1. Shooting () We took a surprisingly low number of threes, with Peja only taking 2. Take away the 5 threes CP attempted (almost all in rhythm), and that’s 7 attempted threes. Byron Scott also limited the gun-slinging ways of Jannero Pargo by limiting his minutes. And while Mike James had one slick take to the hoop, he finished just 1-6 from the floor, and I’d much rather have Pargo’s defense on the floor.

2. Turnovers () Stupid ESPN guys! They cursed us! Right when they started gushing about CP’s lack of turnovers, he immediately lost it twice. Oh well, I find it hard to fault the team turnover-wise. Other than Paul and Wright, the rest of the team had 3 turns. Dallas just did a better job of taking care of the basketball.

3. Offensive Rebounding (X) Our offensive rebounding was very good, but sadly our defensive rebounding wasn’t up to par. Brandon Bass had 7 (Seven!) offensive rebounds off the bench. That’s as many as Peja Stojakovic, David West, Tyson Chandler, and Bonzi Wells had combined. Hilton Armstrong was a beast for us, picking up 5 offensive boards. The real problem is that he doesn’t know what to do with it after he gets it. That needs to be a point of emphasis over the summer.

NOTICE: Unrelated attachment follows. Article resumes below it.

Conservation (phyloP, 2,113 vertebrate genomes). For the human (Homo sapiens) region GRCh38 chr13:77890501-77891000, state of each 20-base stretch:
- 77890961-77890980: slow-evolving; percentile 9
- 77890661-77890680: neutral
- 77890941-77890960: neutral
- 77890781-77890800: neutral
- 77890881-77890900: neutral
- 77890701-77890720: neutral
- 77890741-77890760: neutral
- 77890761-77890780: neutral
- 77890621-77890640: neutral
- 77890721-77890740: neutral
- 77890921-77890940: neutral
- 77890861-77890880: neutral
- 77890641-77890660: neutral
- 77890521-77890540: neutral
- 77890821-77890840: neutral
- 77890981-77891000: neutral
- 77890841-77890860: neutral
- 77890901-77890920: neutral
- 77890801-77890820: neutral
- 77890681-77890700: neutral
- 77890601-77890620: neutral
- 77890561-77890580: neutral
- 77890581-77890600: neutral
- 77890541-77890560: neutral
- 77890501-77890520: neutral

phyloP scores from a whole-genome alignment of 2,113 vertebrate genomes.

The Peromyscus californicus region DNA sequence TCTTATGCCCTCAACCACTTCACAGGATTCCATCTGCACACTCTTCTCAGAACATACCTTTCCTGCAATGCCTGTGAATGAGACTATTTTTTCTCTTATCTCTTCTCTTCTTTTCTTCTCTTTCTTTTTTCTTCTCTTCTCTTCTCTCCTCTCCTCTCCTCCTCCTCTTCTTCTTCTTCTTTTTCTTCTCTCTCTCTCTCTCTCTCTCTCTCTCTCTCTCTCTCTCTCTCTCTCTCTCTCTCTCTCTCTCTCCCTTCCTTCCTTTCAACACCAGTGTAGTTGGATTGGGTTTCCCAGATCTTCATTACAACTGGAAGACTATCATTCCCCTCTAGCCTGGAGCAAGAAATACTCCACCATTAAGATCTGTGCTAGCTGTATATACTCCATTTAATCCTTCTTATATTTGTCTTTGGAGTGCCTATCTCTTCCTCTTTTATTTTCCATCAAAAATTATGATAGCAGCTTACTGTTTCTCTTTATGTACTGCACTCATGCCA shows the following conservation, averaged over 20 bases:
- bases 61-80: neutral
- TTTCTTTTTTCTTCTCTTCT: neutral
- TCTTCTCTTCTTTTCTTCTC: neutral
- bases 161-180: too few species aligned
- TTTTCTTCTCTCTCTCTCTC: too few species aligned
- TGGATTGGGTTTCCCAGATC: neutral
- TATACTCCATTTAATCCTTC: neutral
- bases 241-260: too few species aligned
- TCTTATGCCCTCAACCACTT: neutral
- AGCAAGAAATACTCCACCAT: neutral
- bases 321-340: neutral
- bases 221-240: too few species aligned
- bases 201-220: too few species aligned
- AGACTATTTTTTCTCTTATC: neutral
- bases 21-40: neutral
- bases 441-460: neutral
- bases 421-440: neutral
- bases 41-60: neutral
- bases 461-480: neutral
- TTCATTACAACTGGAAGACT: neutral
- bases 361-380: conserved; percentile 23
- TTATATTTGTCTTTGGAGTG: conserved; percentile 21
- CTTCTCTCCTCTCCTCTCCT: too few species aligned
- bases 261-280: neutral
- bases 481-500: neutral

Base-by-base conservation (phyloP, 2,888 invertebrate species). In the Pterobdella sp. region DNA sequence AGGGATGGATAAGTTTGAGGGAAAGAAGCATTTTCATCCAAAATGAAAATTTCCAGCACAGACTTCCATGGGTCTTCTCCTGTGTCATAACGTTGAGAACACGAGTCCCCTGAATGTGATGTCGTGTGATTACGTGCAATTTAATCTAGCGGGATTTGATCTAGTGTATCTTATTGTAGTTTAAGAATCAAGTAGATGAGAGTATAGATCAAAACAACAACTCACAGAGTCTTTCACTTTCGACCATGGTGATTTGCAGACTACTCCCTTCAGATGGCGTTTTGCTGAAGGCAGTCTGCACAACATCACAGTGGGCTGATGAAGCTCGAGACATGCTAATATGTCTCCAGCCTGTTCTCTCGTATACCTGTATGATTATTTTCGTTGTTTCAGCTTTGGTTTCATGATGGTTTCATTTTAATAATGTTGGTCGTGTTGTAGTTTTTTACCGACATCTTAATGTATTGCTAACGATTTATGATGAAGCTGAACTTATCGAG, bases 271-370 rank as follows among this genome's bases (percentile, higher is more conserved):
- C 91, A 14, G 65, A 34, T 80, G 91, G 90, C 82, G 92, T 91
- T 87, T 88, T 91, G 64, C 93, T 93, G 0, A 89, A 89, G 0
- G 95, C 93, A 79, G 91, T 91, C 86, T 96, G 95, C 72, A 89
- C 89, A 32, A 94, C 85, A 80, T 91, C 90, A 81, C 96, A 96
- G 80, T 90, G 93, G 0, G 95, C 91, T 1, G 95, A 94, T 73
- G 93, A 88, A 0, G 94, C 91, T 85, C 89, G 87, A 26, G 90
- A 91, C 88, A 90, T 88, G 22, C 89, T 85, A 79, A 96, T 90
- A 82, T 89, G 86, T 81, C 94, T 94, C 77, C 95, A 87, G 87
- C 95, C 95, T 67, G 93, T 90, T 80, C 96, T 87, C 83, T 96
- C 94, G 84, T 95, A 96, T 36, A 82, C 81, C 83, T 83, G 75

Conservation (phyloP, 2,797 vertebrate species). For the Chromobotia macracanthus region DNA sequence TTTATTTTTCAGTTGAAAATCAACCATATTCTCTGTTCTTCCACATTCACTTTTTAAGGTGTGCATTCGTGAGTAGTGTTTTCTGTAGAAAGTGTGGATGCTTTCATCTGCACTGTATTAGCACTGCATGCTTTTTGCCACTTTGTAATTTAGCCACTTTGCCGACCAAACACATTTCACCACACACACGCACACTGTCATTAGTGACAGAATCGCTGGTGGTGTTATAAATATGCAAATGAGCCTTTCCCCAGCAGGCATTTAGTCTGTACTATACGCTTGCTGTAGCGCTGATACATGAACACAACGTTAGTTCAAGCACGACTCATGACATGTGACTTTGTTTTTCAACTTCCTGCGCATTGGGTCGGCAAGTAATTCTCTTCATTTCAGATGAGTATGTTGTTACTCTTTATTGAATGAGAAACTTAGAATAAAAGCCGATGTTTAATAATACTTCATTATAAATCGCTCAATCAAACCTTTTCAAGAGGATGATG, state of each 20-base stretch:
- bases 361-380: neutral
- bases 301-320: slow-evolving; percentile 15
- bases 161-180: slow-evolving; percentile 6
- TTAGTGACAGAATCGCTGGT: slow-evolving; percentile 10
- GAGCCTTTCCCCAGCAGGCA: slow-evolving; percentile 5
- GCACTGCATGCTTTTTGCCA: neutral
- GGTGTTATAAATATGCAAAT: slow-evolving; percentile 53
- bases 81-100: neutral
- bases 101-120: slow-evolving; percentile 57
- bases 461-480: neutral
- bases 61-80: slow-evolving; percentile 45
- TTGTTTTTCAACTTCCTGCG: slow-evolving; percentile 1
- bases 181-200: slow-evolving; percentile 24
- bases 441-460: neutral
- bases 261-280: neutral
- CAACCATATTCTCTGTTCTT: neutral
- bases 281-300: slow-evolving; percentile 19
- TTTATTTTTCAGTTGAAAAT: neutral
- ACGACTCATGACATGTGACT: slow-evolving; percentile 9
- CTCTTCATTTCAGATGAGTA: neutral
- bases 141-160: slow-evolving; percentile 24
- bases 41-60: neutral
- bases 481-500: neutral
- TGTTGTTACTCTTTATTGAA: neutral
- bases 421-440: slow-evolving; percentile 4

4. Free Throws () See above for my thoughts on the officiating; I can’t fault the team for something they can’t control. They made a conscious effort to draw contact, and they weren’t rewarded for it. That happens sometimes, and you live with it. Dallas, though, made sure it controlled what it control- free throw percentage. They went 23 for 25 from the line with one of the misses coming from an 86% foul shooter (Terry). The Hornets missed 6 out of 23 looks.

5. Pace (89) The pace was 89, right where you’d expect it. What did we learn from this game that can be extended to the playoffs? Not much, I contend. Paul sitting 9 minutes changed the game dynamic in a way Byron Scott would never allow in the playoffs. Dirk was a lot less intense (meaning he settled for jumpers often) than I expect him to be Saturday. The same goes for Josh Howard. Simply put, the big stars (Nowitzki, Howard, Paul) didn’t really play their normal games. On the other hand, Kidd can be expected to take a serious step back in a 7 game series. The one guy I expect to have similar nights in the playoffs was David West. Peja Stojakovic had the quietest 17 point night you’ll ever see, and the Hornets took way less triples than I think we’ll see in the first round. I’m sure Mavs Moneyball will point out analogous aspects that the Mavericks didn’t go all out in.